The client’s initial concern about accepting a settlement sum in lieu of being issued the shares was the risk that if the company was later sold for more than what the value of the shares were when the settlement sum was agreed, the client would not benefit from or be entitled to any of the increase in value. We therefore recommended seeking an anti-embarrassment provision in the settlement agreement that would protect the client so that in the event of a future sale of the company at a higher valuation (than the valuation on which the settlement sum was based), the client would be entitled to receive a proportion of the difference.
The final settlement package did not include an anti-embarrassment provision because the client was happy to accept a higher settlement sum in exchange for withdrawing the request to include it. However, if the cash sum offered had been unacceptable, this option would have offered protection and comfort to the client that if the company was sold, they could still benefit from any uplift in its value at a later date while helping the parties reach a compromise on the settlement sum..
At the latter stages of the negotiation, the key point of negotiation was reaching a settlement sum that our client was satisfied reflected a fair value for what the shares would have been worth had they been issued at the present time.
The company had rejected our initial valuation offer for the shares, but later submitted a valuation of the relevant shareholding percentage prepared by a third party accountant which related to setting up an EMI share option scheme (an HMRC approved scheme under which employees of a company are granted options to purchase shares for a price agreed with HMRC when the options are granted). Typically, share valuations for the purpose of setting up an EMI share option are much lower than what the shares could otherwise be valued at. Consequently, we rejected the valuation by the accountants and proposed an amount that we felt sat between the valuation we had originally submitted (based on the company valuation in the documentary evidence) and the valuation prepared for the purpose of the EMI share option. This approach was successful and was reflected in the final offer.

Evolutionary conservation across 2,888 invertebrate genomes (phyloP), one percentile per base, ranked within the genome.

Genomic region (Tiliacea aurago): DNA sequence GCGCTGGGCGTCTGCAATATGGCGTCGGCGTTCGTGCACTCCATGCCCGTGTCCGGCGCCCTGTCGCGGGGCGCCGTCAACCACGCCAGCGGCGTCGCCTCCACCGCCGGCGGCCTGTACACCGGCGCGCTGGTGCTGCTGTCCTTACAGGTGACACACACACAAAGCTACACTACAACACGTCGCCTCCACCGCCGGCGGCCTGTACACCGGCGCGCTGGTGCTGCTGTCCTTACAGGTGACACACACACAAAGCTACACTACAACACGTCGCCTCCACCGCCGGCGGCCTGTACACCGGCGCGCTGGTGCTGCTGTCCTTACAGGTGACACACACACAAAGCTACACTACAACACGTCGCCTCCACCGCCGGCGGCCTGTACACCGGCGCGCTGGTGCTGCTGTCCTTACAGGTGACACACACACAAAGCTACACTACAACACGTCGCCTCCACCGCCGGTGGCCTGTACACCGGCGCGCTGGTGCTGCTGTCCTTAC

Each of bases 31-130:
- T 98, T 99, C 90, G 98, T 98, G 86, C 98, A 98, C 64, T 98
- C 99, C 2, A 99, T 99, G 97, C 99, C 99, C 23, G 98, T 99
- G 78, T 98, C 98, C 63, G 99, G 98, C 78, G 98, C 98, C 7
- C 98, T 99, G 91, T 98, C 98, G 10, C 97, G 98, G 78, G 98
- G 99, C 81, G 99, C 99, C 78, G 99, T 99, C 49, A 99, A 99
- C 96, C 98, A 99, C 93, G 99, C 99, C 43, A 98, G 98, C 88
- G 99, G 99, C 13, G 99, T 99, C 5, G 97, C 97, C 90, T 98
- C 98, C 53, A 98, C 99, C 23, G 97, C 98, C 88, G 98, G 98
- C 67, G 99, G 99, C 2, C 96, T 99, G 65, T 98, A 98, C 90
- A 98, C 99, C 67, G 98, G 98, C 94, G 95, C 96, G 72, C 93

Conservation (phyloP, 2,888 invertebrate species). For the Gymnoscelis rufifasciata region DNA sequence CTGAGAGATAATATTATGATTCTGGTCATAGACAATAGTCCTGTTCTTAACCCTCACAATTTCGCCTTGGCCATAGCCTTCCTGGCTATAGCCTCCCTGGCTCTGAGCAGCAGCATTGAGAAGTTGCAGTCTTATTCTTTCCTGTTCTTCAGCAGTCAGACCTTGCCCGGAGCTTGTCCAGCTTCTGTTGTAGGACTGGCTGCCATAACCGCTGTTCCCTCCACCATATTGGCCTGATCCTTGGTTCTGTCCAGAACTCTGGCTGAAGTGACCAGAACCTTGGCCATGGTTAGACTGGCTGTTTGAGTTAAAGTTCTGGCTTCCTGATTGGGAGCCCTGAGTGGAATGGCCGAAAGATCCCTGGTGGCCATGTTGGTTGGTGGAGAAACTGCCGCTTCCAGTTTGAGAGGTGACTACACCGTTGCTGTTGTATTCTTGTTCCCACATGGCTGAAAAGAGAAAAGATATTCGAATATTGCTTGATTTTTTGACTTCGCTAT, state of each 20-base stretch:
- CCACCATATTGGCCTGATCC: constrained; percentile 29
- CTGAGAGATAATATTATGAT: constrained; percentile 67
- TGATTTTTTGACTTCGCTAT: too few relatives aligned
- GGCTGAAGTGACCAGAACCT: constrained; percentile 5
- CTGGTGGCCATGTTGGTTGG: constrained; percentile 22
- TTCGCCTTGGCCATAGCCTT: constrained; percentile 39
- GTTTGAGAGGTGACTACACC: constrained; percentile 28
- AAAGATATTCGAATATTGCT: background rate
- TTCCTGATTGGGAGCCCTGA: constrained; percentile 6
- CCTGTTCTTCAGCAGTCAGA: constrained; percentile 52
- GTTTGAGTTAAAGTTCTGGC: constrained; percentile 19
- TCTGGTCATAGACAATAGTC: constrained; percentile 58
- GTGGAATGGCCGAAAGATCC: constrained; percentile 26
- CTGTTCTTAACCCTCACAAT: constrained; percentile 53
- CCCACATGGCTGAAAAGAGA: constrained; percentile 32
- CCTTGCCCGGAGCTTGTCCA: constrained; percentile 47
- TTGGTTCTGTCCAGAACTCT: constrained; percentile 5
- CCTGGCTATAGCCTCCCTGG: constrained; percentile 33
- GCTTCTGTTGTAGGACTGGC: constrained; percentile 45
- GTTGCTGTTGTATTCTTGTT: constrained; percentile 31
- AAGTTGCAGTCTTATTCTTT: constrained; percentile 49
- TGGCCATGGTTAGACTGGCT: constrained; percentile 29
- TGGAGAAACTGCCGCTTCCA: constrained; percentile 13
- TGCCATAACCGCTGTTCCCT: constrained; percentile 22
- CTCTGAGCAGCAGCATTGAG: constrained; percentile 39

Although inevitably some matters do end up being litigated (and the language used throughout these negotiations demonstrated each party’s willingness to bring / defend any claim should it be necessary), we were able to provide advice on the risks associated with commencing litigation (namely the likelihood of significant legal costs to both parties and a risk that a lesser amount is awarded by the court, or worse, that no amount is awarded by the court) and we were ultimately able to avoid issuing a claim in respect of this matter.
After three rounds of negotiation, the company made a final settlement offer which was accepted by our client. Whilst the company was unwilling to agree to issue shares in the company, it eventually offered a settlement sum which our client believed represented a fair and sensible offer in the circumstances, also taking into account the old adage that “a bird in the hand is worth two in the bush”.
Although the client set out with the intention to enforce their entitlement to receive the shares, we still consider this to be a successful outcome. Not only because the client received a greatly increased cash settlement that they were happy with, but also because we were able to avoid the need to pursue litigation, thus saving our client from the time, cost and uncertainty involved with that process.